The Common Application: Recount an incident or time when you experienced failure. How did it affect you, and what lessons did
"your teacher is making you college ready" the Math Assistant Principal said with great assurance.
The increase in workload knocked me off my feet. I always loved numbers since I was a child which is why I felt frustrated and angry when my teacher handed me my test results. I could see my summer plans drifting away as I imagined the horrors of summer school.
"Your son is in danger of failing the second marking period!" the words replayed over and over in my head as I was abruptly brought back into the moment from my mother's voice... "yaha kyā hai!" shouted my mother as she peered over my shoulders rigid and alert, I realized that it was too late to hide the note from her. She stormed to my room, grabbed the skateboard and threatened to garbage it. I begged her to spare my skateboard and in return she demanded to meet with my teacher.
I anxiously watched my teacher dig through his briefcase with my Mother sitting besides me, he pulled out my recent tests. I drifted away in my thoughts where I saw my Mom chasing me around the house with a spatchula. I instantly returned to reality when I heard my teacher state "He's a hardworking student and pays attention in class ...". My teacher recommended I sign up for tutoring. I have always depended on myself, never asked for help because I thought it made me seem weak and incompetent.
I was ready for intense scolding on the ride back home, but peculiarly my mom told me a story from my childhood. when I was in kindergarten, my 5 year old self was too busy playing cricket than learning my alphabets, and I got away with it because my parents were occupied supervising the construction workers in my house, my teacher asserted that I was going to get held back. I was tutored by my Mom for two consecutive weeks to such an extent that I was reciting the alphabets while sleeping. My teacher was astounded by my performance on the test and how I managed to learn me in such short time. I realized that everyone needs help at some point in life and not asking for help didn't make me strong, what makes me strong is recognizing that I need help and reaching out for it.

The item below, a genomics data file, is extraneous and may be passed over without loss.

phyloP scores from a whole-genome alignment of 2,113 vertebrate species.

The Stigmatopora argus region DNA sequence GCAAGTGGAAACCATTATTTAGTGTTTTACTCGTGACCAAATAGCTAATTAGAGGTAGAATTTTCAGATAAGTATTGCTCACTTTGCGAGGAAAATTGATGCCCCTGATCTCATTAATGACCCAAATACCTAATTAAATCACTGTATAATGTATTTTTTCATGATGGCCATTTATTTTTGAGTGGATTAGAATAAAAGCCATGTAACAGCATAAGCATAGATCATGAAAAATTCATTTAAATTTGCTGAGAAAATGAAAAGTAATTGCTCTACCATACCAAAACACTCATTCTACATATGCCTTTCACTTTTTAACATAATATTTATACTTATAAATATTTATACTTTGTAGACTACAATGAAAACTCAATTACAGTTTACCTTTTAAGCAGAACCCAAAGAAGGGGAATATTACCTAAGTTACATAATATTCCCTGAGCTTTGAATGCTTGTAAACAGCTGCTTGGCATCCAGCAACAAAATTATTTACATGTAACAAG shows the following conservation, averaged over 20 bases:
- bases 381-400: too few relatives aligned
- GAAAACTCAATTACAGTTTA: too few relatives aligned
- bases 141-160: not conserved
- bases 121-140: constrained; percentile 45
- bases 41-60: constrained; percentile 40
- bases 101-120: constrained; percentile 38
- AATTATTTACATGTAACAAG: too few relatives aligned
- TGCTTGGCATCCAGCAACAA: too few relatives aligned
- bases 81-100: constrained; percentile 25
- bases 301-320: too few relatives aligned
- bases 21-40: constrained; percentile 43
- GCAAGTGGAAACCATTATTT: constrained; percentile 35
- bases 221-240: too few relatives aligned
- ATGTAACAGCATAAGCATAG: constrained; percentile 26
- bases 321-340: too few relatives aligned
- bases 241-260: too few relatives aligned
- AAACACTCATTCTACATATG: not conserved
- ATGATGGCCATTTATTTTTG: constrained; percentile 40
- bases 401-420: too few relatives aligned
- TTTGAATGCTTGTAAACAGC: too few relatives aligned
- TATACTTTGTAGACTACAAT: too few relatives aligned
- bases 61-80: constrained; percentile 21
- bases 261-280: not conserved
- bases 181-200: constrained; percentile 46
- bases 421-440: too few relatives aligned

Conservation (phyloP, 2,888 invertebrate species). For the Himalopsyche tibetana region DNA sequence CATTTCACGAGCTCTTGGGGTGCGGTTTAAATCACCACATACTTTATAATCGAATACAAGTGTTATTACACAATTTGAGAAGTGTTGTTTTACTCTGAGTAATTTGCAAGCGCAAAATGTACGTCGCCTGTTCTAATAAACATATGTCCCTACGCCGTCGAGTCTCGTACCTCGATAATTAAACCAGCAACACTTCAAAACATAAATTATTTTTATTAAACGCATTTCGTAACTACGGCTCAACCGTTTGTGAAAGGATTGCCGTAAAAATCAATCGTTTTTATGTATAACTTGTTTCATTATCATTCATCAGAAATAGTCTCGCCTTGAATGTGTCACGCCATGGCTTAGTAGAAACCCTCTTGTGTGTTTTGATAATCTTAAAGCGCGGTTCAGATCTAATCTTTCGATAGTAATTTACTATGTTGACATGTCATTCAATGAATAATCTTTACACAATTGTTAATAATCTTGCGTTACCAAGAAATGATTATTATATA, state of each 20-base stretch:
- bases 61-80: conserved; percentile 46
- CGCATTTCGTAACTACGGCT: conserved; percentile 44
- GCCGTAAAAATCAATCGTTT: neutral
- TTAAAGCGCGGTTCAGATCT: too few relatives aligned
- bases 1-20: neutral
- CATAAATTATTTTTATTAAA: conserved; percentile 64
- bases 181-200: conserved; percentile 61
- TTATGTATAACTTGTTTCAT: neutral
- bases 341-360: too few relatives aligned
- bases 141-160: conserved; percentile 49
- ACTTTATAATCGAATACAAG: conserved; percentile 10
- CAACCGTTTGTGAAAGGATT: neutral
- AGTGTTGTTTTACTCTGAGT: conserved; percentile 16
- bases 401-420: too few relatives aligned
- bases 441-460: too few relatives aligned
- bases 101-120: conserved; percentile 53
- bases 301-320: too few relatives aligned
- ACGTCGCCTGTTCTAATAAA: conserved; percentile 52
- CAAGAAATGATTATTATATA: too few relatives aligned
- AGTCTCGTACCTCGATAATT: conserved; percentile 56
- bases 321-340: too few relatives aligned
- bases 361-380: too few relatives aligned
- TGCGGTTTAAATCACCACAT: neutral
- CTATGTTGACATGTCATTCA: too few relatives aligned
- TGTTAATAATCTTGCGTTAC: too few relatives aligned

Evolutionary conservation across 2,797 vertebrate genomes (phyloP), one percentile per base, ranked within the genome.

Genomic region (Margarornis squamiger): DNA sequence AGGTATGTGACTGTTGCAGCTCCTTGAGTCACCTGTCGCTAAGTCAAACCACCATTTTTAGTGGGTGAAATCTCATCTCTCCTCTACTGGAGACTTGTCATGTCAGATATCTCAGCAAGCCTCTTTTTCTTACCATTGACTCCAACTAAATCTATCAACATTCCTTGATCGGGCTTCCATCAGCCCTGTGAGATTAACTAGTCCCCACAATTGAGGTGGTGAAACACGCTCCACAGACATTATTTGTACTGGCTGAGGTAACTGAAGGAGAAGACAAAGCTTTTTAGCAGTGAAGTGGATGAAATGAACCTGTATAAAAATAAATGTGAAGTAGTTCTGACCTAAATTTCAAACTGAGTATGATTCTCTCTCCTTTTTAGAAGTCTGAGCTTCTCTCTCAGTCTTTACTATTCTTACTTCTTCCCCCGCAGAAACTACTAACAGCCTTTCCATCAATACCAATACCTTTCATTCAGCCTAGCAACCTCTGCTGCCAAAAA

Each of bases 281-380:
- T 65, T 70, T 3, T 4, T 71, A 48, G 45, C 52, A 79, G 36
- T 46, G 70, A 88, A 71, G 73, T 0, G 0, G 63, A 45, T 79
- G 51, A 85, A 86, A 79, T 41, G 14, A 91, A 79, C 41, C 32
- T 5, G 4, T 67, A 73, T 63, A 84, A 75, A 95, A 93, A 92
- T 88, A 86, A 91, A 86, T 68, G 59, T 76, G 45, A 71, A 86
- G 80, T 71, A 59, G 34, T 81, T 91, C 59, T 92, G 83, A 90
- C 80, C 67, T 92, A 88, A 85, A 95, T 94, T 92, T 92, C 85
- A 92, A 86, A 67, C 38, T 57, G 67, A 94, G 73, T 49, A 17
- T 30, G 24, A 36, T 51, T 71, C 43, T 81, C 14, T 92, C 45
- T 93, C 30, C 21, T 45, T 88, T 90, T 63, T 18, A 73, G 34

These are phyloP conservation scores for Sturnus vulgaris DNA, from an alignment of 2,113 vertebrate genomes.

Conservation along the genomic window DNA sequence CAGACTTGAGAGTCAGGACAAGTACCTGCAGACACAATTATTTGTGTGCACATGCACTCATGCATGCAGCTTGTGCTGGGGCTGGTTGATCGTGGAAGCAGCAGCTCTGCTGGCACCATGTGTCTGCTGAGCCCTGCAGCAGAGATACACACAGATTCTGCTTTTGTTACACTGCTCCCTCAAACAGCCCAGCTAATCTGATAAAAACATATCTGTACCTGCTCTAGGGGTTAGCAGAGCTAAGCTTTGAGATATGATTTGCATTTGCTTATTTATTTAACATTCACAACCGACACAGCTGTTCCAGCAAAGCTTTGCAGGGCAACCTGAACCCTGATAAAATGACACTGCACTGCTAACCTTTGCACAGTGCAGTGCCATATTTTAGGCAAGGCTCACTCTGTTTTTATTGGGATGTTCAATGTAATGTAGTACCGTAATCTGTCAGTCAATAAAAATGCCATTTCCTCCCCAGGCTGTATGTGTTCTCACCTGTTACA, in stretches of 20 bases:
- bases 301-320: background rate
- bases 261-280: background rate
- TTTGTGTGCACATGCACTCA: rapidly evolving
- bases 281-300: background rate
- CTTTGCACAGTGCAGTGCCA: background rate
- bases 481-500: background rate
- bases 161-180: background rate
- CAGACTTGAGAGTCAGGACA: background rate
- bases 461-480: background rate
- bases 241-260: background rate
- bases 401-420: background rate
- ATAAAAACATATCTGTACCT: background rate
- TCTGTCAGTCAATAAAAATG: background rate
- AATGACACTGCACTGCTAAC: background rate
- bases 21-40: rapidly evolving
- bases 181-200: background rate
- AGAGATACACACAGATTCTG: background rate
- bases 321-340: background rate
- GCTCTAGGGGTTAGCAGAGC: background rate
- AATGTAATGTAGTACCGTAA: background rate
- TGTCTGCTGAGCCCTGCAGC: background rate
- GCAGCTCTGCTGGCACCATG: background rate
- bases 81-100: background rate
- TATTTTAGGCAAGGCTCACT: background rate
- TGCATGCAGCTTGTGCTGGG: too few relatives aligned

In my Indian family everyone excels in math, my mom tutored kids in India and my brother studied finance, therefore failing math was not an option for me. I felt guilty, my mom migrated to United states, made lots of sacrifices, and worked seven days a week so I could have a good education and I wasn't living up to her expectations.
While my peers enjoyed their lunch, I would knock on the math office door in hope to find teacher to tutor me. After school as soon as I stepped in my home, no matter how fatigued my body felt I would start my math homework because it was the most time consuming. I limited the time I would spend skateboarding with my friends to join the Math Club. Unusually my Mom was taking time out of her busy schedule to check how I was doing in school. Her support is what pushed me to wake up at 5am to attend Math Club where I received tutoring by my peers and learned new ways to perceive math. All my hard work had paid off when I presented my Mom my result for the Algebra regents, her eyes widened, jaw dropped, and she jumped from the couch to give me a huge hug. "Congratulations! you did it, I am so proud of you, see what a massive difference a little help can make" she said while still holding me in her arms. I am now able to rely and learn from others in all aspects of my life.